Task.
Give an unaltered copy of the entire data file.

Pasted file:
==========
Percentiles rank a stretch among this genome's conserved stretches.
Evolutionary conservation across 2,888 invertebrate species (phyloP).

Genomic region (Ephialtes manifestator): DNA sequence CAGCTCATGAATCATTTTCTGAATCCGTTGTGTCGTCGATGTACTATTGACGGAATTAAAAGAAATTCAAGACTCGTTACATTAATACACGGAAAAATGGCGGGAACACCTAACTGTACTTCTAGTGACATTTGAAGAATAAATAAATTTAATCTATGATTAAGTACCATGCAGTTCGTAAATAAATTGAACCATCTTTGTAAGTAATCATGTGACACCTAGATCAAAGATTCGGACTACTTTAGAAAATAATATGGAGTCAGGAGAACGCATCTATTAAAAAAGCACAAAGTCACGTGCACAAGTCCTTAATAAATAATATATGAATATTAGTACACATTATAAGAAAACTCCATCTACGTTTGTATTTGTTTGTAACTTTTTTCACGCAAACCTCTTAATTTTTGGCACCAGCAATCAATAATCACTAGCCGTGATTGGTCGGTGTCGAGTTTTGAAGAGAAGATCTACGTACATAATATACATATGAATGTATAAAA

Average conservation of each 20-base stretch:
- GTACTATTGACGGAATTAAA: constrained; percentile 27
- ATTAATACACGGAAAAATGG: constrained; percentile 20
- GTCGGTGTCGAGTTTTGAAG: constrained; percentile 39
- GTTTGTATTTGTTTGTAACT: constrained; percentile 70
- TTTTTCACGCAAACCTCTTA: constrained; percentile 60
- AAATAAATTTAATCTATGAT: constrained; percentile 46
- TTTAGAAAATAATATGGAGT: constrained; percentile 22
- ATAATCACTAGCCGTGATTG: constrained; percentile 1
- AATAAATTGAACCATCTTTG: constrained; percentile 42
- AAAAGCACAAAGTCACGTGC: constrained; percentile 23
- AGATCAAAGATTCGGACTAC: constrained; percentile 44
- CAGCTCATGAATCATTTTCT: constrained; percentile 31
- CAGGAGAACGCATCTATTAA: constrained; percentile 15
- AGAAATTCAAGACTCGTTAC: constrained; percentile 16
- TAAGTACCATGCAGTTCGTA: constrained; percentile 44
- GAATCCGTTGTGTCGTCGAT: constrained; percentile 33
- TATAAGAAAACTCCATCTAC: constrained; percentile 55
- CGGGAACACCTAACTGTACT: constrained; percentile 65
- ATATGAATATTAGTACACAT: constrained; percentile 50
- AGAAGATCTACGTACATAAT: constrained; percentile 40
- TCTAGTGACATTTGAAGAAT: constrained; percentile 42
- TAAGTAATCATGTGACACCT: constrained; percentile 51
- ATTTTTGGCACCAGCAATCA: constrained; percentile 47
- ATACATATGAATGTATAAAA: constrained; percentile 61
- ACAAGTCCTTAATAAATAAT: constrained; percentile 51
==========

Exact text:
Percentiles rank a stretch among this genome's conserved stretches.
Evolutionary conservation across 2,888 invertebrate species (phyloP).

Genomic region (Ephialtes manifestator): DNA sequence CAGCTCATGAATCATTTTCTGAATCCGTTGTGTCGTCGATGTACTATTGACGGAATTAAAAGAAATTCAAGACTCGTTACATTAATACACGGAAAAATGGCGGGAACACCTAACTGTACTTCTAGTGACATTTGAAGAATAAATAAATTTAATCTATGATTAAGTACCATGCAGTTCGTAAATAAATTGAACCATCTTTGTAAGTAATCATGTGACACCTAGATCAAAGATTCGGACTACTTTAGAAAATAATATGGAGTCAGGAGAACGCATCTATTAAAAAAGCACAAAGTCACGTGCACAAGTCCTTAATAAATAATATATGAATATTAGTACACATTATAAGAAAACTCCATCTACGTTTGTATTTGTTTGTAACTTTTTTCACGCAAACCTCTTAATTTTTGGCACCAGCAATCAATAATCACTAGCCGTGATTGGTCGGTGTCGAGTTTTGAAGAGAAGATCTACGTACATAATATACATATGAATGTATAAAA

Average conservation of each 20-base stretch:
- GTACTATTGACGGAATTAAA: constrained; percentile 27
- ATTAATACACGGAAAAATGG: constrained; percentile 20
- GTCGGTGTCGAGTTTTGAAG: constrained; percentile 39
- GTTTGTATTTGTTTGTAACT: constrained; percentile 70
- TTTTTCACGCAAACCTCTTA: constrained; percentile 60
- AAATAAATTTAATCTATGAT: constrained; percentile 46
- TTTAGAAAATAATATGGAGT: constrained; percentile 22
- ATAATCACTAGCCGTGATTG: constrained; percentile 1
- AATAAATTGAACCATCTTTG: constrained; percentile 42
- AAAAGCACAAAGTCACGTGC: constrained; percentile 23
- AGATCAAAGATTCGGACTAC: constrained; percentile 44
- CAGCTCATGAATCATTTTCT: constrained; percentile 31
- CAGGAGAACGCATCTATTAA: constrained; percentile 15
- AGAAATTCAAGACTCGTTAC: constrained; percentile 16
- TAAGTACCATGCAGTTCGTA: constrained; percentile 44
- GAATCCGTTGTGTCGTCGAT: constrained; percentile 33
- TATAAGAAAACTCCATCTAC: constrained; percentile 55
- CGGGAACACCTAACTGTACT: constrained; percentile 65
- ATATGAATATTAGTACACAT: constrained; percentile 50
- AGAAGATCTACGTACATAAT: constrained; percentile 40
- TCTAGTGACATTTGAAGAAT: constrained; percentile 42
- TAAGTAATCATGTGACACCT: constrained; percentile 51
- ATTTTTGGCACCAGCAATCA: constrained; percentile 47
- ATACATATGAATGTATAAAA: constrained; percentile 61
- ACAAGTCCTTAATAAATAAT: constrained; percentile 51